Chris, Thanks for your comment. I do try to be balanced and reconciliatory in my rhetoric. In fact, I hear more feedback that I am too SOFT than that I am too STRIDENT. One correction to your comment. Pope Francis did not issue a statement–the Vatican spokesperson issued a statement saying that Pope Francis was saddened. That is actually a big distinction. If the pope thinks something is serious enough, he makes a statement in his own name, not through a spokesperson. Moreover, though the statement was quick in response, it did not mention the LGBT dimension of the shooting. I have been collecting statements from indidividual bishops who mention LGBT issues in their responses. They’ve been included in every post we have done so far on this topic. We will continue to promote LGBT-positive responses. If you know of any that we have not yet reported on, please send them along. The handful of under 10, who’ve mentioned LGBT issues is really a very small amount, considering the national scope of this event and that there are over 300 bishops in the U.S.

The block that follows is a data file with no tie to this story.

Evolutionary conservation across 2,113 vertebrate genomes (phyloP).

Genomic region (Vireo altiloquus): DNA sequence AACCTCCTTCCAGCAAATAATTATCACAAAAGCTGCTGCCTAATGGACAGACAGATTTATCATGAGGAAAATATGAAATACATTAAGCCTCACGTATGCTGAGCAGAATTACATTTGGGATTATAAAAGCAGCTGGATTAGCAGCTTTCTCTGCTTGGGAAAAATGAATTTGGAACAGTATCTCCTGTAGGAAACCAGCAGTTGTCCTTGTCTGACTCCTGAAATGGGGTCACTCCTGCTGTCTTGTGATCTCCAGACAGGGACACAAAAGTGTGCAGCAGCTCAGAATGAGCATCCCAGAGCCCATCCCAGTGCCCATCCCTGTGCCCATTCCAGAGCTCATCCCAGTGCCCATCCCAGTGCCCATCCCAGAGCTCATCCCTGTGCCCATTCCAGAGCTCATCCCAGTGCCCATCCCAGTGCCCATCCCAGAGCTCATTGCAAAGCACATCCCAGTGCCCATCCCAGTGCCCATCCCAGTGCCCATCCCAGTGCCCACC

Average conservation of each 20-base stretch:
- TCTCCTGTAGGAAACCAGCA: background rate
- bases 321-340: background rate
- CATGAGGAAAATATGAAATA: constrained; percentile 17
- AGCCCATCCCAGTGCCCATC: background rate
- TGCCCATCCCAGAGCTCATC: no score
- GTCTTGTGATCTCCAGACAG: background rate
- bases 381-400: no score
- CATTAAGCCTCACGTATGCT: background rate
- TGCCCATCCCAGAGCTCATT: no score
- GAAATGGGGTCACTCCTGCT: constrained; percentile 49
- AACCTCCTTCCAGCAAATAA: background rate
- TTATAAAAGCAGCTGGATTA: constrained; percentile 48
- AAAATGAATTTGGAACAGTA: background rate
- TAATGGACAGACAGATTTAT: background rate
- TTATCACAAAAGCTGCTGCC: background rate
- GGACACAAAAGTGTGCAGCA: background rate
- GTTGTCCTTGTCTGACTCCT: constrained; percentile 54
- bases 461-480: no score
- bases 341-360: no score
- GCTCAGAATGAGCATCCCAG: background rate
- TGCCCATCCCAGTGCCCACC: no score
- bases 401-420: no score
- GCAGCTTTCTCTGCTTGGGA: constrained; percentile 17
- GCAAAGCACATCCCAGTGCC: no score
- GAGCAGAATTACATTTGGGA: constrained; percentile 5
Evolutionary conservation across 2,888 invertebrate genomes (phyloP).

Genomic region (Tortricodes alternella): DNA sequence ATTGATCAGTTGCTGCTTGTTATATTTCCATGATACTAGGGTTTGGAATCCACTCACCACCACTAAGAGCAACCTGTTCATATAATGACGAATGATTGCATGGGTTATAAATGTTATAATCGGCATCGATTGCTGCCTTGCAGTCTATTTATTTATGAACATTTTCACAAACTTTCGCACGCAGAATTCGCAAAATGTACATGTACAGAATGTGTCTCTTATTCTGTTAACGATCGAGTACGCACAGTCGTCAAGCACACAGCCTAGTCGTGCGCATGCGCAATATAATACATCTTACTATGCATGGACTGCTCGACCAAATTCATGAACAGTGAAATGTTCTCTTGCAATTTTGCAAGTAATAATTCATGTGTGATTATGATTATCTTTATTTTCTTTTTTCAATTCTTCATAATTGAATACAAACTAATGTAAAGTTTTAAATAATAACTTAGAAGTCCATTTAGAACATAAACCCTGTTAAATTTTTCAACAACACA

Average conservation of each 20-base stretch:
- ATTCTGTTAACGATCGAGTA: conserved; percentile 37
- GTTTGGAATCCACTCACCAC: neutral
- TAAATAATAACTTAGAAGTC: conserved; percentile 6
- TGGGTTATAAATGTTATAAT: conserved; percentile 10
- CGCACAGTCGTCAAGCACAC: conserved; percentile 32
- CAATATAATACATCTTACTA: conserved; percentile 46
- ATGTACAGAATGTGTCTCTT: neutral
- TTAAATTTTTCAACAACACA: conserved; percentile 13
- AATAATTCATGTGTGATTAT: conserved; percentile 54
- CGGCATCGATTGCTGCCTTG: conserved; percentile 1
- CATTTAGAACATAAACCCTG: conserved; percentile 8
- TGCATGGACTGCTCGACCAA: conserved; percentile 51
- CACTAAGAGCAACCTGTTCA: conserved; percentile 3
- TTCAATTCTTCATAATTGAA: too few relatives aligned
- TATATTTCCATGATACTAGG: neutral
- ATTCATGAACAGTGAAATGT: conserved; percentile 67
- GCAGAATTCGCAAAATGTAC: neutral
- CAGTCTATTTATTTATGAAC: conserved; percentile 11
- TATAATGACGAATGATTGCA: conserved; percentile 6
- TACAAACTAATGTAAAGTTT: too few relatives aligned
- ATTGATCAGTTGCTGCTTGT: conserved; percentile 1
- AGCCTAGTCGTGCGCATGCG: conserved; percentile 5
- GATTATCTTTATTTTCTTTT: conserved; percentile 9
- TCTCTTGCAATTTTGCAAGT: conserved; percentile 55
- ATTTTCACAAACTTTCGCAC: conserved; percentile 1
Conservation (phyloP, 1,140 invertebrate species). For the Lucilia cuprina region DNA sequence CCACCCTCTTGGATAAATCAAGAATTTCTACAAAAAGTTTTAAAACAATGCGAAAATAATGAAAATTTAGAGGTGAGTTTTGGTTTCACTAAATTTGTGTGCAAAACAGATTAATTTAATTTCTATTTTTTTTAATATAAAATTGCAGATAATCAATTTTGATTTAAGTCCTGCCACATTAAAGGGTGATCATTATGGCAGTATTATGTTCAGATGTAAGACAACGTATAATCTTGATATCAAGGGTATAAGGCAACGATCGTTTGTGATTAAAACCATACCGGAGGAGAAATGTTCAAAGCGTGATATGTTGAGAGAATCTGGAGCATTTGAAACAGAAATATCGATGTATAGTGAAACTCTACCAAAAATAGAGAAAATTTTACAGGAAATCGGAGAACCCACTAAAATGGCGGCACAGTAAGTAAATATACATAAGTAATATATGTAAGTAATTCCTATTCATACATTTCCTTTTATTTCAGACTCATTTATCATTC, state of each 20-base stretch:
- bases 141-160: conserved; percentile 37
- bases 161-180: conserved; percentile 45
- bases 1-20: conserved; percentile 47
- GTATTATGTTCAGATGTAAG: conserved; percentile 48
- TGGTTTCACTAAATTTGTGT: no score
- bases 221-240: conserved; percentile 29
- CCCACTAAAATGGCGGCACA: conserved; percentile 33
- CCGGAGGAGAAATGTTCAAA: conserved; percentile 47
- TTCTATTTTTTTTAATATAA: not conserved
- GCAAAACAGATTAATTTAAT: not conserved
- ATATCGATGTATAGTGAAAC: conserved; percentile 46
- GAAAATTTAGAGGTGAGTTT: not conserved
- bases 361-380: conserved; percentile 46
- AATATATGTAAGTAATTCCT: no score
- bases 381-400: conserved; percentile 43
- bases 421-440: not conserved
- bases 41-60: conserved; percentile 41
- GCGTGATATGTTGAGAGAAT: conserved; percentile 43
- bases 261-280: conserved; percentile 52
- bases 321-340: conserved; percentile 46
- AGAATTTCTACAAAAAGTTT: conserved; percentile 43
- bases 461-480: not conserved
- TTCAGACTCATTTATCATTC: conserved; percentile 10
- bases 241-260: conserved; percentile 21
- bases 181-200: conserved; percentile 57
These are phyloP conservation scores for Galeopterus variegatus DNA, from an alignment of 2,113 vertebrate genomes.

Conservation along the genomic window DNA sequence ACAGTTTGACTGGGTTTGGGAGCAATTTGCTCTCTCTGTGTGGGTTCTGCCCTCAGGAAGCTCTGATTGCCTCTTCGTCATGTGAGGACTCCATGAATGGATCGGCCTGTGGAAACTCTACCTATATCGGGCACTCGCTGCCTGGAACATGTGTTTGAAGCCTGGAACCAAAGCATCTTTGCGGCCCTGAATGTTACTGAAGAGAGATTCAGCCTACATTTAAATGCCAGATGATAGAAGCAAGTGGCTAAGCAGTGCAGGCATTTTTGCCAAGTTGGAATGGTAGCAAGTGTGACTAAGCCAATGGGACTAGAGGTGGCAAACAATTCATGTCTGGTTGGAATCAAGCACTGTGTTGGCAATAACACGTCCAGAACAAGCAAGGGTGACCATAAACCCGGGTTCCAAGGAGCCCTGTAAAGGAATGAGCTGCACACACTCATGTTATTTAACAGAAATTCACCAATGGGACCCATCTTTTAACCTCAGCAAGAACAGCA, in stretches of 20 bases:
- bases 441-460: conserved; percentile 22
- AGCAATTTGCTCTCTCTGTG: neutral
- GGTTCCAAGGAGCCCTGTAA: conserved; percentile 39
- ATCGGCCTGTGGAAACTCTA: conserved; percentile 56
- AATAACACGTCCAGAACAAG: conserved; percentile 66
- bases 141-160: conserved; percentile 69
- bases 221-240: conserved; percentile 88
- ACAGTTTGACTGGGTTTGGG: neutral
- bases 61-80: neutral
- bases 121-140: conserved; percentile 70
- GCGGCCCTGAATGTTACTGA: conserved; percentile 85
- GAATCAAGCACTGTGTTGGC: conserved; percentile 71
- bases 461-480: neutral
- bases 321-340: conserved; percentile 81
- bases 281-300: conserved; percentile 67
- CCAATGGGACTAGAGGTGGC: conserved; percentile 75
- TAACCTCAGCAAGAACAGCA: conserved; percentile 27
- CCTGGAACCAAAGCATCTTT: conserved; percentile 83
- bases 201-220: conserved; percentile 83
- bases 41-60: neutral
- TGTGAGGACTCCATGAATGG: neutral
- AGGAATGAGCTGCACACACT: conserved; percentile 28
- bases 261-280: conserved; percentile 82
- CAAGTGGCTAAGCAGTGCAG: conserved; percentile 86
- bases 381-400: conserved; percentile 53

Keep reading and commenting! I thank you for your input to make sure that we are reasonable in what we post here.

      Francis DeBernardo

  8. Michael Lopes
    Michael Lopes says:

    This is a throwback to the linguistic battles between the hierarchy and gay activists in the 80’s. I thought these battles were long over. But, in those days, it was imagined that use of the term GAY IMPLIES support of the gay lifestyle, as they term it. It was the excuse, here in the Archdiocese of San Francisco, used to bar the San Francisco Gay Men’s Chorus from singing at St. Ignatius Church on the Campus of the University of San Francisco. This silliness ended, or so I thought, when Archbishop Quinn used the word Gay during the 40 Hours Devotion at Holy Redeemer Church in the Castro sometime in the 80’s. Now, Cordileone of San Francisco, still can’t use the words “sexual orientation;” he calls it a “personal lifestyle.” So mealy mouthed! We are left, again, without a prophetic voice in our leadership.

  9. Martin
    Martin says:

    As Will says above, many of those killed at Pulse were Hispanic. That’s because that night was a scheduled Latino-night at the club with a Puerto Rican cabaret performer. So their Catholic links will be obvious and I was moved by one survivor who praised God for his survival in a BBC News interview. We are currently considering whether the Mass welcoming LGBT Catholics, parents and families, taking place on Sunday, 26 June, 17.30 (London’s Pride Weekend) at Farm Street Jesuit Church will be offered for Orlando’s victims.

  10. Joe Sacerdos
    Joe Sacerdos says:

    The Catholic Church in the U.S. is dying. The bishops are presiding over a wake, and they just haven’t closed the lid on the casket yet.

  11. Brian Kneeland
    Brian Kneeland says: